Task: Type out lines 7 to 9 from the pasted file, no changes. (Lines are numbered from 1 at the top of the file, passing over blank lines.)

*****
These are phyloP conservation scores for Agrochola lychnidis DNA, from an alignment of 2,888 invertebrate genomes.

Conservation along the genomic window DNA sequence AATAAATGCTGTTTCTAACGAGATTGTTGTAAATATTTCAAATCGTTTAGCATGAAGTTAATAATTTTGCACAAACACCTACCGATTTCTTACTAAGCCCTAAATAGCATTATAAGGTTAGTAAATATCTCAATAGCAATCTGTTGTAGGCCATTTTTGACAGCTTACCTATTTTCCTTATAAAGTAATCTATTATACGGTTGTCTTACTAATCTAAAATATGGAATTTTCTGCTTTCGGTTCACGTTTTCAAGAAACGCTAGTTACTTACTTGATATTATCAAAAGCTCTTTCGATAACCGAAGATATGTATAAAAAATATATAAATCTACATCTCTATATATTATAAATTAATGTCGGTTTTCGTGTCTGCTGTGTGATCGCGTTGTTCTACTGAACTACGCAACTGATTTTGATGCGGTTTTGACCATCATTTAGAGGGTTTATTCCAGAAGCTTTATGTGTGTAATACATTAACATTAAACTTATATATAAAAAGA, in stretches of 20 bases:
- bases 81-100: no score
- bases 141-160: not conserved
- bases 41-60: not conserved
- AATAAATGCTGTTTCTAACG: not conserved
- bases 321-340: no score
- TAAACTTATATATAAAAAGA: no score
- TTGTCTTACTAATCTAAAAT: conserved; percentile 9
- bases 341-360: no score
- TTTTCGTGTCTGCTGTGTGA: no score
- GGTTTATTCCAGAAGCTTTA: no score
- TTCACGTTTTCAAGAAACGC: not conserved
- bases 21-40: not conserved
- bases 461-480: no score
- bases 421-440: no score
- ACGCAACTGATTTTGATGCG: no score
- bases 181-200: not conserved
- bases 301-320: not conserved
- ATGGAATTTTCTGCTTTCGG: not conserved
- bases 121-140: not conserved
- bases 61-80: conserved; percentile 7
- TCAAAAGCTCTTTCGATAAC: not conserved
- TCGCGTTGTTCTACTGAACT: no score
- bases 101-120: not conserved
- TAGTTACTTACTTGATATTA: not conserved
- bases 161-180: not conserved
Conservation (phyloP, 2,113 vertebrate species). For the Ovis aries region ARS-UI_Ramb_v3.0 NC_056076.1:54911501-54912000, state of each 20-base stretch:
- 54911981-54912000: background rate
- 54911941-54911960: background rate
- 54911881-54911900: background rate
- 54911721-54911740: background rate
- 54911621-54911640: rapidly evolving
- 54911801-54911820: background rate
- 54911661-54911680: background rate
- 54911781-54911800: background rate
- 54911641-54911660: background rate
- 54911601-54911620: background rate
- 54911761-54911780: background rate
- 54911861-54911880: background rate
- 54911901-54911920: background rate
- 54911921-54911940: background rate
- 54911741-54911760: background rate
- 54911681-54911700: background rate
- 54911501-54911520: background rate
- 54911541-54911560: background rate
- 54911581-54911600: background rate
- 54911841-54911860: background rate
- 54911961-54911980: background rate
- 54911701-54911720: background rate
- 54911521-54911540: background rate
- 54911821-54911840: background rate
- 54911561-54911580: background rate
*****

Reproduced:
- bases 321-340: no score
- TAAACTTATATATAAAAAGA: no score
- TTGTCTTACTAATCTAAAAT: conserved; percentile 9